SALT is, of course, symbolic in one other sense. It ratifies Soviet military equality with the United States and acknowledges that in this realm we are no longer the undisputed Number One. SALT did not, of course, create this condition. But by acknowledging the undesirable, it seems to sanction the intolerable: that Americans live in a world they cannot control and are confronted by adversaries they cannot intimidate through force of arms. Pax Americana was a nice ride while it lasted, but it is now over.

SALT II -- which was, after all initiated by Richard Nixon and Henry Kissinger -- is a victim of bad timing. It comes in the wake of the defeat in Vietnam, reversals in Angola, Ethiopia and Afghanistan, the collapse of the shah of Iran, the triumph of OPEC and the collapse of the dollar to the status of a funny-money currency. That none of these events had anything to do with the supposed "decline" of American military power does not make their impact any less disturbing. People are anxious. They do not like a nuclear arms race, but neither can they abide seeing events slip out of contol. Consevatives play on these anxieties. They talk about "national will" and "power" as though they were talismans that would make everything right again.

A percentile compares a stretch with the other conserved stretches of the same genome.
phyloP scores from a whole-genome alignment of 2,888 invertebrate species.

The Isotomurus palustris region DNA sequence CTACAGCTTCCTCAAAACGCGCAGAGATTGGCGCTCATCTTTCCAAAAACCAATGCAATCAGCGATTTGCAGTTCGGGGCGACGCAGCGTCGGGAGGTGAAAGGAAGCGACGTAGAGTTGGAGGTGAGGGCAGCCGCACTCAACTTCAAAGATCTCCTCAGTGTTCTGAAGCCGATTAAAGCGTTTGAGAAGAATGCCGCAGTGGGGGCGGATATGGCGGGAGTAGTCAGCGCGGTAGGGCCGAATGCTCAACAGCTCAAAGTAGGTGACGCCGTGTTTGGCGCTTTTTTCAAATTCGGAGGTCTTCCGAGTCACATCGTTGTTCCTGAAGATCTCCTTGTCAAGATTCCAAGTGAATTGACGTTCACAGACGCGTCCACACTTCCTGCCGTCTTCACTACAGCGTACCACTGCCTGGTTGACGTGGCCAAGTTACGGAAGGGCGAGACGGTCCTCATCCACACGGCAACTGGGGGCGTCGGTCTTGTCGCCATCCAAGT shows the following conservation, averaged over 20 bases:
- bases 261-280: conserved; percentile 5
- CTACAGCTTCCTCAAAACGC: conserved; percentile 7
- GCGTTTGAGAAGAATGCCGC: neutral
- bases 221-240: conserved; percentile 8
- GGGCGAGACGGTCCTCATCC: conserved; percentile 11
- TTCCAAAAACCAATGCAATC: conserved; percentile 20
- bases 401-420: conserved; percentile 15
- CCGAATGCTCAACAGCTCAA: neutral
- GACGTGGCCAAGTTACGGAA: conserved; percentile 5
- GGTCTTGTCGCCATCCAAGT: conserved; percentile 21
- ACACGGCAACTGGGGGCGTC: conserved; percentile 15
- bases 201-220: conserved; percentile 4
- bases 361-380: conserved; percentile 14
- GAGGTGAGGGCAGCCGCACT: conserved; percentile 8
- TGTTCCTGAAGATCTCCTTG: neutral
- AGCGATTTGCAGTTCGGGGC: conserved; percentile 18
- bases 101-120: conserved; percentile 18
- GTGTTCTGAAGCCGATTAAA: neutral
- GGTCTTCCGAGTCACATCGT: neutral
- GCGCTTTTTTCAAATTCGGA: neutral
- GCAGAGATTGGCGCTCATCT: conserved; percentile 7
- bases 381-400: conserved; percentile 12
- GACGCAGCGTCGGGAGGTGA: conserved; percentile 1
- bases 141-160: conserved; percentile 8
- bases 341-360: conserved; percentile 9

Whether or not SALT II ultimately clears the Senate, it has already -- like the Pamama Canal treaty last year -- been inflated out of all proportion to its significance. The symbol has become everything. Its ratification may not achieve much, but its defeat would be a stunning victory for those, seething with an unfocused frustration and resentment, who seek to rekindle the Cold War.